3 Critical Small-Cap Challenges Awaiting New Board Members That No One Talks About
By Small-Cap Institute.
After having undertaken thorough diligence with respect to a prospective small-cap board opportunity, a common question for first-time board members is: “What can I expect once I actually join the board?”
Unfortunately, much of the information written about public company board service is produced by large-cap experts under the assumption that their content is applicable to all sized companies. It is not. For that reason, boardroom rookies are often caught off guard in their new small-cap roles by a handful of things that can impair their ability to succeed as directors.
Baptism by fire
Unlike in larger companies where there might be a highly structured, multi-day offsite for new board members, the majority of public companies in the U.S. – small-caps – offer either skeletal or nonexistent orientation. While this is an unwise practice[i], it is common, and it often leaves new board members to fend for themselves.
If you join a board that has little in the way of “onboarding,” be smart:
- Plan on spending time with the CEO, CFO, counsel, committee chairs, board leadership, and audit partner individually to get a sense of the “State of the Union”
- Listen to the last few quarterly earnings calls
- View a recent investor presentation webcast, and review the most recent sell-side equity research coverage of the company (if the company has coverage)
- Listen to the most recent quarterly earnings calls of the company’s key competitors
- Speak individually to all of the independent board members about what’s “top of mind” for them
- Ask the company’s secretary or board leader to send you the materials for the last several board meetings
- If you do not know what you should be looking for when you review SEC filings and financial statements, ask for help from board leadership
CMPOs, PIPEs, RDs?
Most large public companies rarely face serious capital markets challenges, so many corporate governance “experts” rarely discuss the universe of topics therein. But if boardroom education were produced by and for small-cap directors, capital markets would be a core component.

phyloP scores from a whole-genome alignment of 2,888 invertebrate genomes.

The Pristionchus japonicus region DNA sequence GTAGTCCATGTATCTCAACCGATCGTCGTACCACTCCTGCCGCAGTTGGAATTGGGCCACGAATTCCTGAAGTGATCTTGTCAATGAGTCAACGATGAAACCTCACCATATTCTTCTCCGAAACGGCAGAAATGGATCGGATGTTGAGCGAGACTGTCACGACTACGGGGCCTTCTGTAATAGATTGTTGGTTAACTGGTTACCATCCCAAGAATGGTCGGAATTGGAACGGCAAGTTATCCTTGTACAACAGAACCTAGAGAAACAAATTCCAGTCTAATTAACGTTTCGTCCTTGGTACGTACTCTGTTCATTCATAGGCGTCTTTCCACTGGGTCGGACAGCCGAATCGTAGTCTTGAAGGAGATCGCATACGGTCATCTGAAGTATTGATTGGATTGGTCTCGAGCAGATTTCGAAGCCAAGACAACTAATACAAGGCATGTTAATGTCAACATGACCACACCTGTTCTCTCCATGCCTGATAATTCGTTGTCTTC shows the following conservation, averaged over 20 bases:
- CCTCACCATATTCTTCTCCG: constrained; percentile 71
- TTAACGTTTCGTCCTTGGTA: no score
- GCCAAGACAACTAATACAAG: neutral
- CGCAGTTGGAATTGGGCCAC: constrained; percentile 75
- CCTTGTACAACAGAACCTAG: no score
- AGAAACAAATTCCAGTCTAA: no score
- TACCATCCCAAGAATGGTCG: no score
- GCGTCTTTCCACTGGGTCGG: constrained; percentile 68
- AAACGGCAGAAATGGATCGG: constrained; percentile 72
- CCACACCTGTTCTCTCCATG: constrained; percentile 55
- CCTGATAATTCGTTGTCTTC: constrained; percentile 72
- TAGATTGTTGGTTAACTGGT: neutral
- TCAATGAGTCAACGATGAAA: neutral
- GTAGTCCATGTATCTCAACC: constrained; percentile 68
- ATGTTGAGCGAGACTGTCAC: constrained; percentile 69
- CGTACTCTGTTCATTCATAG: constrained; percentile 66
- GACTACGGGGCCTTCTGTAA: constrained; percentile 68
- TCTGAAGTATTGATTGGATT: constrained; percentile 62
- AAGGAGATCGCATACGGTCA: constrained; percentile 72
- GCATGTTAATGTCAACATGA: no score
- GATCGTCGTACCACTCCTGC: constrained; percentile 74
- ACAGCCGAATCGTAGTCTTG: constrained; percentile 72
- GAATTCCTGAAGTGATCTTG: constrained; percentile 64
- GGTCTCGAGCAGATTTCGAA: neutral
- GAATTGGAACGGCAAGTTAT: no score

Many small-cap companies either regularly require outside growth capital or are only a business hiccup or two away from needing it. It’s just a mathematical fact of life in companies that are less mature and often more thinly capitalized.
If you’re joining a small-cap board, and you are not conversant with financing structures like confidentially marketed public offerings, private investments in public equity, and registered direct offerings to name a few, then consider taking a few preparatory steps:
- Read some of the excellent pieces written by this leading law firm
- Join Small-Cap Institute (SCI), and read pieces like a “Comprehensive Overview of Small-Cap Financing Structures,” “Some Frank Observations About What Small-Cap Officers/Directors Routinely Get Wrong About ATMs,” and others
- Once you feel better informed, consider asking more focused questions to the CFO, your new board colleagues, or raising them in SCI’s interactive member forums
Overseeing a novice public company CEO
By far and away one of the most common and biggest challenges for small-cap board members is governing a company being operated by a CEO who has never run a public company before.
Smaller companies are innately riskier than larger ones to begin with, and that risk ratchets up a notch or two when the CEO is a public company novice.
Here are eight practical things to consider if you are joining a board of a company run by a less experienced CEO.
- When you speak to the other independent board members, take note of how aware they are of the CEO’s inexperience and weaknesses?
- Do the current slate of independent board members have the requisite skills and experience to mentor the CEO?
- Does the CEO know what they don’t know, and are they coachable?
- Has the board met with the company’s investor relations professionals – without the CEO present – to better understand the CEO’s strengths and weaknesses in interacting with the buy-side and sell-side?
- Has the board met with human resources – without the CEO present – to discern whether the company is able to attract and retain high quality employees?
- Have any of the independent board members accompanied the CEO to meet directly with investors?
- Is the CFO an experienced public company executive, and are they a strong partner for the CEO?
- If the company lacks the ability to help, support, and mentor the CEO internally, has the board sought external coaching?
Small-cap board service is replete with unique challenges that are largely ignored by large-cap-centric corporate governance content in the U.S., so stay tuned for more practical guidance aimed at elevating small-cap performance.